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Captain Griffin's Lecture.


The lecture on "Electrical Transmission of Power" by Captain Griffin at the invitation of the Electric club last evening was listened to by an audience that nearly filled Jefferson 1. and included a delegation from the Tech. Electric club and many Bostonians.

The speaker said in substance: Although we can only conjecture what electricity is we are practically interested in what it does. The principle of the dynamo is that a continuous wire revolving under the influence of a magnet has electrical currents induced in it, and this induced current is sent out to do work.

The motor is a dynamo reversed, the current going into the coil and causing its revolution. Power is commonly transmitted in this way with an efficiency of 74 per cent. of the power applied. Since the current always equals the pressure divided by the resistance and a man's resistance is about 2000 ohms, he cannot take more than a quarter an ampere from the 500 volt current of the street railway, whereas 10 amperes are necessary to kill. Interesting and convincing statistics were cited to prove the number of deaths from electricity almost nothing compared with those from all other violent causes. Figures also show the marvel louse increase of electrical railways and the small danger of fire from wires.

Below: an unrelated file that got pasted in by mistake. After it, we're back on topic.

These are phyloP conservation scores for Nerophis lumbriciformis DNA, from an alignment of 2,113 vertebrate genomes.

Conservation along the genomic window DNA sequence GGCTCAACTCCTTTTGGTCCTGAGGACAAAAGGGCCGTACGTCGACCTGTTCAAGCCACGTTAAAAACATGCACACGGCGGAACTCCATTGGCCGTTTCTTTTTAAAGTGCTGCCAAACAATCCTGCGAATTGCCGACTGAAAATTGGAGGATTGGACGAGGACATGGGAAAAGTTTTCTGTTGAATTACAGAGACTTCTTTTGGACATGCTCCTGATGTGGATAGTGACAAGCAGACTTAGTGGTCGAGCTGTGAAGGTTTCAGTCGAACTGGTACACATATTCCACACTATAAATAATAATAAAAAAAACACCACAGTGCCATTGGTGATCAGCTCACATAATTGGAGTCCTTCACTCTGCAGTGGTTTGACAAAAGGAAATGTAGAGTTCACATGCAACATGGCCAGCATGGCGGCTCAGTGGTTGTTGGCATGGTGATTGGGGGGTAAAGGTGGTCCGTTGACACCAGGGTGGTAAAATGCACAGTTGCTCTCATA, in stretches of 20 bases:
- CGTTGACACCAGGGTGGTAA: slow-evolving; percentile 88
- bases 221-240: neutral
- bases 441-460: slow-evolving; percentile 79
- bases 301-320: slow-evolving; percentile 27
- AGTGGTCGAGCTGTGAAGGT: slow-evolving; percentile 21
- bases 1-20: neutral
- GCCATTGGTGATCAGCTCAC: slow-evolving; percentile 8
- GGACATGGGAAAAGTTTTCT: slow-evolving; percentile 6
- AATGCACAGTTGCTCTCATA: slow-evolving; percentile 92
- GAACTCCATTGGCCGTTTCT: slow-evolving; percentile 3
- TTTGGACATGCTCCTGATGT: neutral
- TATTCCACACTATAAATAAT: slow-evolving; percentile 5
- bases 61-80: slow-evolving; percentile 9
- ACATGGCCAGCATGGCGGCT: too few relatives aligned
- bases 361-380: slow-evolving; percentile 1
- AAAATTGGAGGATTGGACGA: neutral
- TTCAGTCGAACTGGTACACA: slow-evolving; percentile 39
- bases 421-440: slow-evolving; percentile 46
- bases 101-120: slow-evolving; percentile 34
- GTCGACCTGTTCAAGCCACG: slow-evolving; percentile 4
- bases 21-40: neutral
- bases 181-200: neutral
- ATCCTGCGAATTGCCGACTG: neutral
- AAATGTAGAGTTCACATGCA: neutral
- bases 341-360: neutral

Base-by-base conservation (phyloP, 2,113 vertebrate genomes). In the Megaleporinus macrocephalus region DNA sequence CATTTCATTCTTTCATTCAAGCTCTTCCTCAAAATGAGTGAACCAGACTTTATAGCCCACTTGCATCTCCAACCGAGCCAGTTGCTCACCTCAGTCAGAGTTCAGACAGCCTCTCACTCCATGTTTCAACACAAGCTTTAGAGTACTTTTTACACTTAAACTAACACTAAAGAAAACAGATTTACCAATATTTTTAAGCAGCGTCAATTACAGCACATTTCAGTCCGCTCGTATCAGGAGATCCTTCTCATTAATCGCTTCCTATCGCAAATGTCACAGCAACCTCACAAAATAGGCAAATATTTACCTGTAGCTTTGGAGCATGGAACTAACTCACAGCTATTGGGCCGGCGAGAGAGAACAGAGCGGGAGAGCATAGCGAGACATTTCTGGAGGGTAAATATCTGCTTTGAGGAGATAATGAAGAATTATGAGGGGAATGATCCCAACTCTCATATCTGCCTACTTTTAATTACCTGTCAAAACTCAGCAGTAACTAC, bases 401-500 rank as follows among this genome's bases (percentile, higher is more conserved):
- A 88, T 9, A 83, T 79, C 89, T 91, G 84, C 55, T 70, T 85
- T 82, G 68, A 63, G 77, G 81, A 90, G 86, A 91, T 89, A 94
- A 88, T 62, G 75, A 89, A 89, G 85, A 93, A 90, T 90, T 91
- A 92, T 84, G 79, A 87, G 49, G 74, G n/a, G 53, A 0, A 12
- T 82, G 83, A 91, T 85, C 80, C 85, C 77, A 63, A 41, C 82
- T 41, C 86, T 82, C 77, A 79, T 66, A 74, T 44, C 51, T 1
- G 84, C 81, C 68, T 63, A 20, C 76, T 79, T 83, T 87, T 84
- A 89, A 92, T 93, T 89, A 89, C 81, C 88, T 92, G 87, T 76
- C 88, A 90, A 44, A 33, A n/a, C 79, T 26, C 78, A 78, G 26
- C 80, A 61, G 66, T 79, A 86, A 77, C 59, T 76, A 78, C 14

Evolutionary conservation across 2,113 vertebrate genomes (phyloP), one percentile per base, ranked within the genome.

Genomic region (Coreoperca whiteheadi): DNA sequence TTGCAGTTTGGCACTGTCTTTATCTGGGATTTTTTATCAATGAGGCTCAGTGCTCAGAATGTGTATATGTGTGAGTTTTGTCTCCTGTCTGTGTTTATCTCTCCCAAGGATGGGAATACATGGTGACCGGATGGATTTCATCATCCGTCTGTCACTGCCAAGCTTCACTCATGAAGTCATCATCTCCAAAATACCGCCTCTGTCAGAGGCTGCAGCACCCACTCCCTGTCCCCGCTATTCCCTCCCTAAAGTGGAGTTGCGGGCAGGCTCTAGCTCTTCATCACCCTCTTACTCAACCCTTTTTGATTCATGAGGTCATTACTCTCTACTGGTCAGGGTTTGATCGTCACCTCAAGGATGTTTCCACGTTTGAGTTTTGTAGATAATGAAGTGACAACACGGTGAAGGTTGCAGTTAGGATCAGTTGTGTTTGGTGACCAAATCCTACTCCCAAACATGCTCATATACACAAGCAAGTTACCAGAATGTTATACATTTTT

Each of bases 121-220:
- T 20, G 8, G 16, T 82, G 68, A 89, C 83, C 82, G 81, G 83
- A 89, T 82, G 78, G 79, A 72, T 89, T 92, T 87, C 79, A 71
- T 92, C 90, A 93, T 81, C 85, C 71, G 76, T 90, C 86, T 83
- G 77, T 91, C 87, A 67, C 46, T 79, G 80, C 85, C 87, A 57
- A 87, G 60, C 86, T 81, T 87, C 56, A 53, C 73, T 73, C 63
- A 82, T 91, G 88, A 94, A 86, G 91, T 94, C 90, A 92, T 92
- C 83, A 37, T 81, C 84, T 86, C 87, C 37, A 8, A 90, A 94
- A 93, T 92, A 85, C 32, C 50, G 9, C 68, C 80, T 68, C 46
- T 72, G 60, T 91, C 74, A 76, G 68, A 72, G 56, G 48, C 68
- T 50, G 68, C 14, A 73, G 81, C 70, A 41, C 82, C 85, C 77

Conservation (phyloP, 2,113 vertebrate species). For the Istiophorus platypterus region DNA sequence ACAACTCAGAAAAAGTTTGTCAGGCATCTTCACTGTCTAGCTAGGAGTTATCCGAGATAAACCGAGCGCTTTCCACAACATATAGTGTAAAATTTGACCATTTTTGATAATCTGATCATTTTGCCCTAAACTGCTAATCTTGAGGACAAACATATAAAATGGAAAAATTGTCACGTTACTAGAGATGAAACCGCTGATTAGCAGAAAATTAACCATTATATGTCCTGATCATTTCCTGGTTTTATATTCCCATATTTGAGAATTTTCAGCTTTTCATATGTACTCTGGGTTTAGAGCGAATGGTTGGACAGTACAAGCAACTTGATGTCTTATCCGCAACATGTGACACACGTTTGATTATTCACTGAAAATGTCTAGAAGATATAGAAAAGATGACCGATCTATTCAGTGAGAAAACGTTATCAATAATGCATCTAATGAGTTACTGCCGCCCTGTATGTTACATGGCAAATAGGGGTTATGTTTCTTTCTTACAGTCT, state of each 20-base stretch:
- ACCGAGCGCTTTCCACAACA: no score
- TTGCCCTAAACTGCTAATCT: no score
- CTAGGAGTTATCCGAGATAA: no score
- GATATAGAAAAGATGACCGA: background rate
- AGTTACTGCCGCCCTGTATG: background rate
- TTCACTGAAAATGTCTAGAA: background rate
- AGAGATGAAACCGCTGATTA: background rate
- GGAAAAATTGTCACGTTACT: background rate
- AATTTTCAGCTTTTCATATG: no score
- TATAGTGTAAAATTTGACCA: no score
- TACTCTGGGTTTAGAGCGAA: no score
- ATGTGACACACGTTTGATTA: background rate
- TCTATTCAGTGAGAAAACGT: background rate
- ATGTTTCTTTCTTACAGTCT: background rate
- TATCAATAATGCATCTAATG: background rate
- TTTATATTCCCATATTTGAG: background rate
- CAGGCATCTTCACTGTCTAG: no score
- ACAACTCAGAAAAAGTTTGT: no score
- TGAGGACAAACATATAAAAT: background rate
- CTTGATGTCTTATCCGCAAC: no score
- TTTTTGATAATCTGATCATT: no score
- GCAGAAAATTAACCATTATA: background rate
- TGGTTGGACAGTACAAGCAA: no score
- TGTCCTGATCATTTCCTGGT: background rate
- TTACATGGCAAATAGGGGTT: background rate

In conclusion the speaker read extracts from the recent debate in congress, and declared that electrical appliances like the steam engine even, are not perfect but are improving rapidly and will soon come into universal use.

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